Rules for Logical Argument

I’m keeping this post to link to from any argument space that I control, like my Facebook wall. I prefer to argue in an objective mode, even if the subject is religion, aesthetics, or politics. I wholly reject the proposition that all categorical statements are political.

This is what I expect from all participants:

1. Do not use logical fallacies, which includes argument against identity, explicit or coded in buzzwords like “mansplain” or “femsplain.” Instead of calling someone out on an obscure fallacy, say, “That’s not an argument,” and only elaborate if necessary. (Nod to Jack Raynard on this latter idea.)

2. Do not tell other people what they think or feel. As a procedural necessity, everyone must be treated as an authority over their own experience.

3. If the argument gets heated, have each person summarize the other’s point and gain their acceptance of the interpretation before moving on.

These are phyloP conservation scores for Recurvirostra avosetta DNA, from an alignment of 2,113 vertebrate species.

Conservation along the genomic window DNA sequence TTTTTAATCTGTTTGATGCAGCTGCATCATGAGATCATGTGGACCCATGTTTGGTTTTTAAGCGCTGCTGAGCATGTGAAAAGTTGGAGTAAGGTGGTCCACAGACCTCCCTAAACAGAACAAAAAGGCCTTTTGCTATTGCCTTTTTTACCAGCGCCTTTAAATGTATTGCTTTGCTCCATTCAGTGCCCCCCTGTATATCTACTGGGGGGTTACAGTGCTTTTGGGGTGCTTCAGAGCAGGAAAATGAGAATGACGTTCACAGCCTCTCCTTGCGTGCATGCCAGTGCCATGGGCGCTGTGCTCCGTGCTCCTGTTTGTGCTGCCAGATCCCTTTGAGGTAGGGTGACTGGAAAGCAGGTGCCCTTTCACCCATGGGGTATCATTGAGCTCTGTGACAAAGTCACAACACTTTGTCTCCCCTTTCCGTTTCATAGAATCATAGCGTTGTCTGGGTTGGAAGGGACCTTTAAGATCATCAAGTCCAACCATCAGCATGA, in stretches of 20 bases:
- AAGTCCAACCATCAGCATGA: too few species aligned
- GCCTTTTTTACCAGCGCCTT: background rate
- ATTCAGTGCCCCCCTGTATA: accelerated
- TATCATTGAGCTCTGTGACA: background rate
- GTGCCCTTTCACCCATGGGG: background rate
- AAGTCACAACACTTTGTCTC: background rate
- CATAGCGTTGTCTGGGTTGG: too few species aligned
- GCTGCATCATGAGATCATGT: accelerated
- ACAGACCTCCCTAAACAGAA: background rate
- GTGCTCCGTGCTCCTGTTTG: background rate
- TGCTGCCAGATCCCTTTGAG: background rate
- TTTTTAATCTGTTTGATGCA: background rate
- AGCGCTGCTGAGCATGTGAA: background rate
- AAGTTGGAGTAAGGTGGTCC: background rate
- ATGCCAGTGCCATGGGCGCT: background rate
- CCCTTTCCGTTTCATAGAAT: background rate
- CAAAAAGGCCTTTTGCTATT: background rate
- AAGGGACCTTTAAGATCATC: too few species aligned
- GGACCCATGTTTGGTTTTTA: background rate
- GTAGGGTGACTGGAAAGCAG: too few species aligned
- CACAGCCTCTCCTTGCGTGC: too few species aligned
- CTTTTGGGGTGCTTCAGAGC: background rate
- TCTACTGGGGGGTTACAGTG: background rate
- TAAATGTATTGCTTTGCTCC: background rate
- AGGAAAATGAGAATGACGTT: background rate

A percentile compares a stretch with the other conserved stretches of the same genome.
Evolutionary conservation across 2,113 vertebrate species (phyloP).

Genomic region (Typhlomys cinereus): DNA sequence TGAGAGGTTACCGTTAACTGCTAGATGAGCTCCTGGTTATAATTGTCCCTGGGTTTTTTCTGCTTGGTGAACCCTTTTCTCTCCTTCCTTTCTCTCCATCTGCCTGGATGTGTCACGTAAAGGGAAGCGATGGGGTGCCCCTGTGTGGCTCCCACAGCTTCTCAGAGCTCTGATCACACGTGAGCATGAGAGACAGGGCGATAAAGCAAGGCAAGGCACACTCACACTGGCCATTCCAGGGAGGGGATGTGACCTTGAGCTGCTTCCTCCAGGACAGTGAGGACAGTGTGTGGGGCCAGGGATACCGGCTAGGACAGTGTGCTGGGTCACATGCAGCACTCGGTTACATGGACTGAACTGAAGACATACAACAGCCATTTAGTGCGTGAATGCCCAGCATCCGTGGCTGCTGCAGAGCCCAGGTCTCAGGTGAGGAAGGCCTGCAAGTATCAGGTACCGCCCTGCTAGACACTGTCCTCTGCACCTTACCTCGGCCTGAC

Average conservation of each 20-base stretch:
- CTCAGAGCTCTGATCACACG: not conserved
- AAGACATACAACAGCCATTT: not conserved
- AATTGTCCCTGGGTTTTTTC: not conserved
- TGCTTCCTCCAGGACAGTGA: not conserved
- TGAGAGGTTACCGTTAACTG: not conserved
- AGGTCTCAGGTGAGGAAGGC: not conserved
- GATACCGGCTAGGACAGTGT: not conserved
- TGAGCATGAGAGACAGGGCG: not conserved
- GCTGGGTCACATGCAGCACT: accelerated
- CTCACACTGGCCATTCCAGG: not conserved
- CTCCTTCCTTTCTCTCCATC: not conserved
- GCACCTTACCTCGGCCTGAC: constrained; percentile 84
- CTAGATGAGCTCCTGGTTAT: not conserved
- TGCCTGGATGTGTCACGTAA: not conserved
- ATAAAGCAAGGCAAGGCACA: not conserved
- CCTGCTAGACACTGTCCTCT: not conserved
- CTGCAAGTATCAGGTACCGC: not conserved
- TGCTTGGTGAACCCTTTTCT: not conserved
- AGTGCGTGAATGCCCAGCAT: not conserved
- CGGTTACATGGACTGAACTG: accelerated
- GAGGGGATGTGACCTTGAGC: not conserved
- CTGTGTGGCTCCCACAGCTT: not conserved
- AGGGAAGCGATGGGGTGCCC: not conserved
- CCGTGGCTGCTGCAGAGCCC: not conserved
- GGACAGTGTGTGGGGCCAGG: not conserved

4. If you are asked if you are arguing from a certain premise, give an unequivocal answer, no prevaricating with “It’s more complicated than that” if the question must have a yes-or-no answer. You can qualify your position, but at some point, you must also commit to a premise in order to argue at all.

5. Don’t indulge in sarcasm when countering someone’s points.


About robertpkruger

Writer, editor, and software developer. President of
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